They Don't Look Retired


According to the United Methodist Book of Discipline ¶357, you must meet one of the following criteria in order to retire: 
  • Normal retirement begins at age 65 or with 40 years of service 
  • Early retirement is available at age 62 or with 30 years of service
A pastor can retire after 20 years of service but won’t receive benefits until age 62. The mandatory retirement age is 72. Considering there have been a lot of United Methodist Churches in Missouri for the last 100 years, that adds up to a lot of retired United Methodist clergy. That’s a good thing because many are needed to meet the need for clergy in the C
Rev. Bob Howard

There are currently more than 70 retired pastors appointed to serve local churches. They are all serving less than full-time, but some aren’t serving much less. The cap comes from the Book of Discipline, and it doesn’t limit how much they work. It limits how much they can be paid. 

“As long as they are making $1 less per year than our minimum salary, they are within the limit,” said Trudy McManus, clergy relations and benefits administrator. 

Many pastors have had personal issues that took them into retirement, but they find they still have a lot to give the church. Rev. Bob Howard retired when he was 62. His father was ill and needed assistance, so he moved to San Diego to be with him for a couple of years. Then his brother took a turn, and Howard moved back to Missouri. Then Southwest District Superintendent Mark Statler had been in contact with him a couple of times about serving Wheaton UMC. The opportunity was still there, so Howard started serving as a pastor and has been appointed to a church ever since. 

During his service in retirement, Howard took the advice of Bishop Bob Farr and went to interim pastor training in Chicago. 

“It was very good training relating to going to an appointment with the intention of being there for a short time and preparing the church for the next pastor to come,” he said.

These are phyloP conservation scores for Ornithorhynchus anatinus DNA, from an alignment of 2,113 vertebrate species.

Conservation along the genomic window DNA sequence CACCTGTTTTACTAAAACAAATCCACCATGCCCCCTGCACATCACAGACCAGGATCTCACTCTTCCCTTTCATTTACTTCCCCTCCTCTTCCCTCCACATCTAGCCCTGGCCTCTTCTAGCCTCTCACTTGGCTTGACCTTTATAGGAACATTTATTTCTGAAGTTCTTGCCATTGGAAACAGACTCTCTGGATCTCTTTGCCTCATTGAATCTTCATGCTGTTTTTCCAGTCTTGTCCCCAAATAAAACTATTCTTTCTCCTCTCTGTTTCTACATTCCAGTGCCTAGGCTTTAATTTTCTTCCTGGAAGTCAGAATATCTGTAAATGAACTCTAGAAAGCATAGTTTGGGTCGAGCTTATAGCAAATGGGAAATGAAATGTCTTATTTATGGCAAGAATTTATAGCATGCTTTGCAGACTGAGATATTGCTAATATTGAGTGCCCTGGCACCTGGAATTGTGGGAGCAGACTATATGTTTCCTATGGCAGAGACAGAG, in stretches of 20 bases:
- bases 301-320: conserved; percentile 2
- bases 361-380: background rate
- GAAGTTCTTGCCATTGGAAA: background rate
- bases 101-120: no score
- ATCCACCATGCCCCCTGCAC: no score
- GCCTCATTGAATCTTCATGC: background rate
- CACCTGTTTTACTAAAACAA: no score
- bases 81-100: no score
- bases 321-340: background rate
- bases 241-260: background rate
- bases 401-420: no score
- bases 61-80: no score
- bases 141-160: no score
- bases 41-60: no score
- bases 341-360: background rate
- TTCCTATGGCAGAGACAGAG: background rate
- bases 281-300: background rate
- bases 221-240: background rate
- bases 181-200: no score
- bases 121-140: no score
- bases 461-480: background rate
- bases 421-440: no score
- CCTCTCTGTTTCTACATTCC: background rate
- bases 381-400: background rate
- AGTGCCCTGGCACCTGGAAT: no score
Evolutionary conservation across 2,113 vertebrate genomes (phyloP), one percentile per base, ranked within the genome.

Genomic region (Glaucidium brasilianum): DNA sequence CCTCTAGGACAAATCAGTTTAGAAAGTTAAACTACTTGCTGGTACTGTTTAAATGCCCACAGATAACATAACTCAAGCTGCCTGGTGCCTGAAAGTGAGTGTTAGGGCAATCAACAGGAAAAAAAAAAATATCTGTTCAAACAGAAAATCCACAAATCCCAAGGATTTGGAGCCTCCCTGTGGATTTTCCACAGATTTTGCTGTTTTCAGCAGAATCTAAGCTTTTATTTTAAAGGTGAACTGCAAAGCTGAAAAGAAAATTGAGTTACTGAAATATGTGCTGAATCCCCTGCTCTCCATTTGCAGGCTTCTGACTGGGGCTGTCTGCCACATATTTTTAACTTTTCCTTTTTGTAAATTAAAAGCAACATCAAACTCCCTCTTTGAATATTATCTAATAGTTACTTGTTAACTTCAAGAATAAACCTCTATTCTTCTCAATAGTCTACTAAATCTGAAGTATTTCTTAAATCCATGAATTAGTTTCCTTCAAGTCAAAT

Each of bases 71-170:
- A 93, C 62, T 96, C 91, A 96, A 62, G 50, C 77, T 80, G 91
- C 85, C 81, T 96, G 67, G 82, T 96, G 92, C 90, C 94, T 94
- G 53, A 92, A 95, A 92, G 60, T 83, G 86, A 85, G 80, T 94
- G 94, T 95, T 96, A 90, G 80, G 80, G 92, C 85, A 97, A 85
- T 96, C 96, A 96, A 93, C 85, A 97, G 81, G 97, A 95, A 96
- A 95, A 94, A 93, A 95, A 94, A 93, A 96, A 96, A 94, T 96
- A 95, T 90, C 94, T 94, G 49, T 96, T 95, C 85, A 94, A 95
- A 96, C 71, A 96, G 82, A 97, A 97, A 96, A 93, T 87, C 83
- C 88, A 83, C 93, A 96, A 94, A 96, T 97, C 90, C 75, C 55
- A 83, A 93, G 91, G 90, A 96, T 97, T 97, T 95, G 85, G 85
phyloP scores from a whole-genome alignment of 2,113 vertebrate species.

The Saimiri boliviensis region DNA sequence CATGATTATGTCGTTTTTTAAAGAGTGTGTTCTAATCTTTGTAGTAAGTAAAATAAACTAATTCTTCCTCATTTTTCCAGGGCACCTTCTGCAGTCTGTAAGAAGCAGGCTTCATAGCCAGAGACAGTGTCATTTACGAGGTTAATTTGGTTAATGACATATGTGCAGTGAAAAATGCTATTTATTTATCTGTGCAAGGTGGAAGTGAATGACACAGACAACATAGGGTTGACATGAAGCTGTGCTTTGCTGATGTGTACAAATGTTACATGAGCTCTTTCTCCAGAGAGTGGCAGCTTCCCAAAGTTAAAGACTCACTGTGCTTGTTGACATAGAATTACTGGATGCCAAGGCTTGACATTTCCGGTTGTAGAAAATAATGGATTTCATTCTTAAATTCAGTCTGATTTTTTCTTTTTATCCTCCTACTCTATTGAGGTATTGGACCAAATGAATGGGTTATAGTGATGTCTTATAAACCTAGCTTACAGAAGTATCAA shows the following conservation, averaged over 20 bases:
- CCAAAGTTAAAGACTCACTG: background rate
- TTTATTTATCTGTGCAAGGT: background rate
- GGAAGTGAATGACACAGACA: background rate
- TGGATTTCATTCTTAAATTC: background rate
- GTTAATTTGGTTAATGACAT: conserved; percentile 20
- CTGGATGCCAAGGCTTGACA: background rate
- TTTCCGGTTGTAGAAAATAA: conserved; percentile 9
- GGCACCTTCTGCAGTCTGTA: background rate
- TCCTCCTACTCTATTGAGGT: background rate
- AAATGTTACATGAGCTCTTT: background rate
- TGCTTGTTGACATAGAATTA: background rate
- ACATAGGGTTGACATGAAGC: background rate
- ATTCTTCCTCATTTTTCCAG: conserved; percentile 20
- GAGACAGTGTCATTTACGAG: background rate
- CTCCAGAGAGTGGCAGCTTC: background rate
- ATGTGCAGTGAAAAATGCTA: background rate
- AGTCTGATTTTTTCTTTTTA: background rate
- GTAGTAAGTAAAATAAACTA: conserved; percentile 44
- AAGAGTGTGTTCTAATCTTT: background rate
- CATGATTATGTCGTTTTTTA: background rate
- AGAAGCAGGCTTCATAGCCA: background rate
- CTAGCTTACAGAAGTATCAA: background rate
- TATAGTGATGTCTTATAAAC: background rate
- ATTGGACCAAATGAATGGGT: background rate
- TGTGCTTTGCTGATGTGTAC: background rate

Howard has always enjoyed serving smaller, rural congregations and has appreciated the opportunity to continue to do so as a retiree. 

“They are salt of the earth people and have been very welcoming to me,” he said. 

Howard’s wife died suddenly in 2020. Serving as a pastor at that time helped him deal with his grief and loss. 

“It was healthy for me,” he said. “It kept me grounded.”
Although serving continually as a pastor, Howard had found ways to experience life in ways he didn’t before he retired. In the summer of 2022, he took a two-month leave to serve as a mission volunteer at a camp in Alaska. 

“Even as a retired pastor in a part-time appointment, you still have to take care of your soul and nurture yourself,” he said. “It’s important to do things to keep you passionate about your calling and aware of the presence of God in your life.”

That doesn’t mean his time in Alaska as a mission volunteer was a vacation. In addition to pastoral duties similar to serving a church, he also stayed busy doing things like mowing the grounds and cleaning the bathrooms. 

Howard will turn 71 this year. As long as he is healthy, active and feels he has something to offer, and as long as the bishop and cabinet have an appointment for him, he will keep serving as pastor. 

“Hopefully, I’ll be able to serve for a few more years and, in that time, be able to encourage some others to follow their call and replace me,” he said. “I’ve been a United Methodist since I was baptized at a week old, and that isn’t going to change. I enjoy what I do, and I’m thankful to God and the United Methodist Church for giving me an opportunity to do it.” 

Rev. Steve Pinnell has a similar story. He chose to retire due to a combination of health issues and family responsibilities. It was also a good
Rev. Steve Pinnell
time to transition out. He was the District Superintendent of the Mark Twain District, which was divided between the Northeast and North Central districts as part of the redistricting process. 

Pinnell and his wife decided to move to Chillicothe. It’s not too far away from his mother in Brookfield, and they loved the town and everything it had to offer. They bought a house there a year before retirement, so it served as a retreat for them before they moved. They got to know and love the local church. 

“It has really good worship, Bible studies and music,” Pinnell said. “We had 80-some-odd churches before (as District Superintendent), but we didn’t have “a” church.” 
Rev. Buck Cueni-Smith asked Pinnell out for a cup of coffee and asked him if he would be willing to take a part-time position with the church. Pinnell was excited about the opportunity. 

“I love pastoral care. That’s who I am. And they were looking for someone for congregational care,” Pinnell said. “I told him I would consider it so long as I didn’t have to go to any board meetings.” 

Pinnell spends a lot of time visiting people in the hospital. He also does funerals and weddings and serves communion at rural churches that are in partnership with Chillicothe. The church is very appreciative, as is Pinnell.